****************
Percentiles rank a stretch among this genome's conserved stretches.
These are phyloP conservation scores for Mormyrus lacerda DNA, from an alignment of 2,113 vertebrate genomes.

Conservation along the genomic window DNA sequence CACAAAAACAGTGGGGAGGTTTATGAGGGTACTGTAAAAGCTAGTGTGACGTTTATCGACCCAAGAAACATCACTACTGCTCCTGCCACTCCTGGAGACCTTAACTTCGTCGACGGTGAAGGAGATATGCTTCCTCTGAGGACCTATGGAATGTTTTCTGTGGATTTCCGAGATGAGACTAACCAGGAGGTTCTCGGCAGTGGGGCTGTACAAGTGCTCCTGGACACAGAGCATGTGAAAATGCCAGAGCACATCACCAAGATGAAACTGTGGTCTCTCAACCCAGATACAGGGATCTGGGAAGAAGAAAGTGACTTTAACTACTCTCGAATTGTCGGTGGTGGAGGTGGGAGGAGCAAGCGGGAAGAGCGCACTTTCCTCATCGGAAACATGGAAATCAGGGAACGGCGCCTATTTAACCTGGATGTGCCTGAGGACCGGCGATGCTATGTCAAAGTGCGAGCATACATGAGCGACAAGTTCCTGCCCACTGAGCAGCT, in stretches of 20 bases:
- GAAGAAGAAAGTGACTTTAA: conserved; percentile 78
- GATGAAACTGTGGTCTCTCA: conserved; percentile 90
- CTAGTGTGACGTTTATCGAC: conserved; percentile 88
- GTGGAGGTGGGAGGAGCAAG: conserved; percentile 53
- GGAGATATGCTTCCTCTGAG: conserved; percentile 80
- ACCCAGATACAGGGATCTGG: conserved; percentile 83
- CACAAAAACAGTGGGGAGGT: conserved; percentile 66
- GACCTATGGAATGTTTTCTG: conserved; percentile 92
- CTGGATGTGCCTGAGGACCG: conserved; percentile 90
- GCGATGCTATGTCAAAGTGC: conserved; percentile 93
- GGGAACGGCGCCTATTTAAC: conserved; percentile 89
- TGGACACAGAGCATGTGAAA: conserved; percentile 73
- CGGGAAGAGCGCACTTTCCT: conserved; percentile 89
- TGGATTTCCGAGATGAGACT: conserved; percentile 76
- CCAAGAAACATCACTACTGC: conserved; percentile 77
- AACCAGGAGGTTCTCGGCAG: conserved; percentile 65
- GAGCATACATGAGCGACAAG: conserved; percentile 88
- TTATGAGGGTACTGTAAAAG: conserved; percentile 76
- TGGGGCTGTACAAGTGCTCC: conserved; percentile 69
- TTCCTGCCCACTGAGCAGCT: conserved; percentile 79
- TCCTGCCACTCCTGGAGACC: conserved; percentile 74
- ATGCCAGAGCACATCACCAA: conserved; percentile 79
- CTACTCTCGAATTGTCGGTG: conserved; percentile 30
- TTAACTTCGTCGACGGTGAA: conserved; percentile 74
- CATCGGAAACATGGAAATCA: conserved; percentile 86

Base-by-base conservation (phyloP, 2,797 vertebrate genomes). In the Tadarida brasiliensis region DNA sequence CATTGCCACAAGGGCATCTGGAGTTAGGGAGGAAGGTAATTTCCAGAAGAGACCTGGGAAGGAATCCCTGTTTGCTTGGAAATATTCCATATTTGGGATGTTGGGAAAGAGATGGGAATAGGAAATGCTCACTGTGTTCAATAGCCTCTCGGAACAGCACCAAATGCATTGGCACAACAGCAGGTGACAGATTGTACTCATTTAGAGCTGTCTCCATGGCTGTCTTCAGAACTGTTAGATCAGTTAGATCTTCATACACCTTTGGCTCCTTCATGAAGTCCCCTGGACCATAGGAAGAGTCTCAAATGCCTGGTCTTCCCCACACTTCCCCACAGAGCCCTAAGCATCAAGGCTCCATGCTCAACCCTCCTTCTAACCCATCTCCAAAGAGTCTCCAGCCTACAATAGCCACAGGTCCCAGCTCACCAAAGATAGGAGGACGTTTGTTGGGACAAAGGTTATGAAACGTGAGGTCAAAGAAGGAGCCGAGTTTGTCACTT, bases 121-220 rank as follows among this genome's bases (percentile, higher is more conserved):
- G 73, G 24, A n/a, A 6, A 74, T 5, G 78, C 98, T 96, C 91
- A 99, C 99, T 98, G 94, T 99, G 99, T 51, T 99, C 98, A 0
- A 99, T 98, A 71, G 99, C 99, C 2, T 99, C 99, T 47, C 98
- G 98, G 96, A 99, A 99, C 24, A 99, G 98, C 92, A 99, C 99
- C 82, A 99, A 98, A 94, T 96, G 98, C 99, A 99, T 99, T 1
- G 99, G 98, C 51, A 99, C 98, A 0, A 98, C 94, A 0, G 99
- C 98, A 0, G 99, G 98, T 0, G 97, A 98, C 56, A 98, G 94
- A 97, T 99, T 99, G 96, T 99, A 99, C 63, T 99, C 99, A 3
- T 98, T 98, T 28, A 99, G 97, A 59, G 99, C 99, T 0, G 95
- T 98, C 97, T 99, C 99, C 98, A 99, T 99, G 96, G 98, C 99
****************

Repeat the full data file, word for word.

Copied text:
Percentiles rank a stretch among this genome's conserved stretches.
These are phyloP conservation scores for Mormyrus lacerda DNA, from an alignment of 2,113 vertebrate genomes.

Conservation along the genomic window DNA sequence CACAAAAACAGTGGGGAGGTTTATGAGGGTACTGTAAAAGCTAGTGTGACGTTTATCGACCCAAGAAACATCACTACTGCTCCTGCCACTCCTGGAGACCTTAACTTCGTCGACGGTGAAGGAGATATGCTTCCTCTGAGGACCTATGGAATGTTTTCTGTGGATTTCCGAGATGAGACTAACCAGGAGGTTCTCGGCAGTGGGGCTGTACAAGTGCTCCTGGACACAGAGCATGTGAAAATGCCAGAGCACATCACCAAGATGAAACTGTGGTCTCTCAACCCAGATACAGGGATCTGGGAAGAAGAAAGTGACTTTAACTACTCTCGAATTGTCGGTGGTGGAGGTGGGAGGAGCAAGCGGGAAGAGCGCACTTTCCTCATCGGAAACATGGAAATCAGGGAACGGCGCCTATTTAACCTGGATGTGCCTGAGGACCGGCGATGCTATGTCAAAGTGCGAGCATACATGAGCGACAAGTTCCTGCCCACTGAGCAGCT, in stretches of 20 bases:
- GAAGAAGAAAGTGACTTTAA: conserved; percentile 78
- GATGAAACTGTGGTCTCTCA: conserved; percentile 90
- CTAGTGTGACGTTTATCGAC: conserved; percentile 88
- GTGGAGGTGGGAGGAGCAAG: conserved; percentile 53
- GGAGATATGCTTCCTCTGAG: conserved; percentile 80
- ACCCAGATACAGGGATCTGG: conserved; percentile 83
- CACAAAAACAGTGGGGAGGT: conserved; percentile 66
- GACCTATGGAATGTTTTCTG: conserved; percentile 92
- CTGGATGTGCCTGAGGACCG: conserved; percentile 90
- GCGATGCTATGTCAAAGTGC: conserved; percentile 93
- GGGAACGGCGCCTATTTAAC: conserved; percentile 89
- TGGACACAGAGCATGTGAAA: conserved; percentile 73
- CGGGAAGAGCGCACTTTCCT: conserved; percentile 89
- TGGATTTCCGAGATGAGACT: conserved; percentile 76
- CCAAGAAACATCACTACTGC: conserved; percentile 77
- AACCAGGAGGTTCTCGGCAG: conserved; percentile 65
- GAGCATACATGAGCGACAAG: conserved; percentile 88
- TTATGAGGGTACTGTAAAAG: conserved; percentile 76
- TGGGGCTGTACAAGTGCTCC: conserved; percentile 69
- TTCCTGCCCACTGAGCAGCT: conserved; percentile 79
- TCCTGCCACTCCTGGAGACC: conserved; percentile 74
- ATGCCAGAGCACATCACCAA: conserved; percentile 79
- CTACTCTCGAATTGTCGGTG: conserved; percentile 30
- TTAACTTCGTCGACGGTGAA: conserved; percentile 74
- CATCGGAAACATGGAAATCA: conserved; percentile 86

Base-by-base conservation (phyloP, 2,797 vertebrate genomes). In the Tadarida brasiliensis region DNA sequence CATTGCCACAAGGGCATCTGGAGTTAGGGAGGAAGGTAATTTCCAGAAGAGACCTGGGAAGGAATCCCTGTTTGCTTGGAAATATTCCATATTTGGGATGTTGGGAAAGAGATGGGAATAGGAAATGCTCACTGTGTTCAATAGCCTCTCGGAACAGCACCAAATGCATTGGCACAACAGCAGGTGACAGATTGTACTCATTTAGAGCTGTCTCCATGGCTGTCTTCAGAACTGTTAGATCAGTTAGATCTTCATACACCTTTGGCTCCTTCATGAAGTCCCCTGGACCATAGGAAGAGTCTCAAATGCCTGGTCTTCCCCACACTTCCCCACAGAGCCCTAAGCATCAAGGCTCCATGCTCAACCCTCCTTCTAACCCATCTCCAAAGAGTCTCCAGCCTACAATAGCCACAGGTCCCAGCTCACCAAAGATAGGAGGACGTTTGTTGGGACAAAGGTTATGAAACGTGAGGTCAAAGAAGGAGCCGAGTTTGTCACTT, bases 121-220 rank as follows among this genome's bases (percentile, higher is more conserved):
- G 73, G 24, A n/a, A 6, A 74, T 5, G 78, C 98, T 96, C 91
- A 99, C 99, T 98, G 94, T 99, G 99, T 51, T 99, C 98, A 0
- A 99, T 98, A 71, G 99, C 99, C 2, T 99, C 99, T 47, C 98
- G 98, G 96, A 99, A 99, C 24, A 99, G 98, C 92, A 99, C 99
- C 82, A 99, A 98, A 94, T 96, G 98, C 99, A 99, T 99, T 1
- G 99, G 98, C 51, A 99, C 98, A 0, A 98, C 94, A 0, G 99
- C 98, A 0, G 99, G 98, T 0, G 97, A 98, C 56, A 98, G 94
- A 97, T 99, T 99, G 96, T 99, A 99, C 63, T 99, C 99, A 3
- T 98, T 98, T 28, A 99, G 97, A 59, G 99, C 99, T 0, G 95
- T 98, C 97, T 99, C 99, C 98, A 99, T 99, G 96, G 98, C 99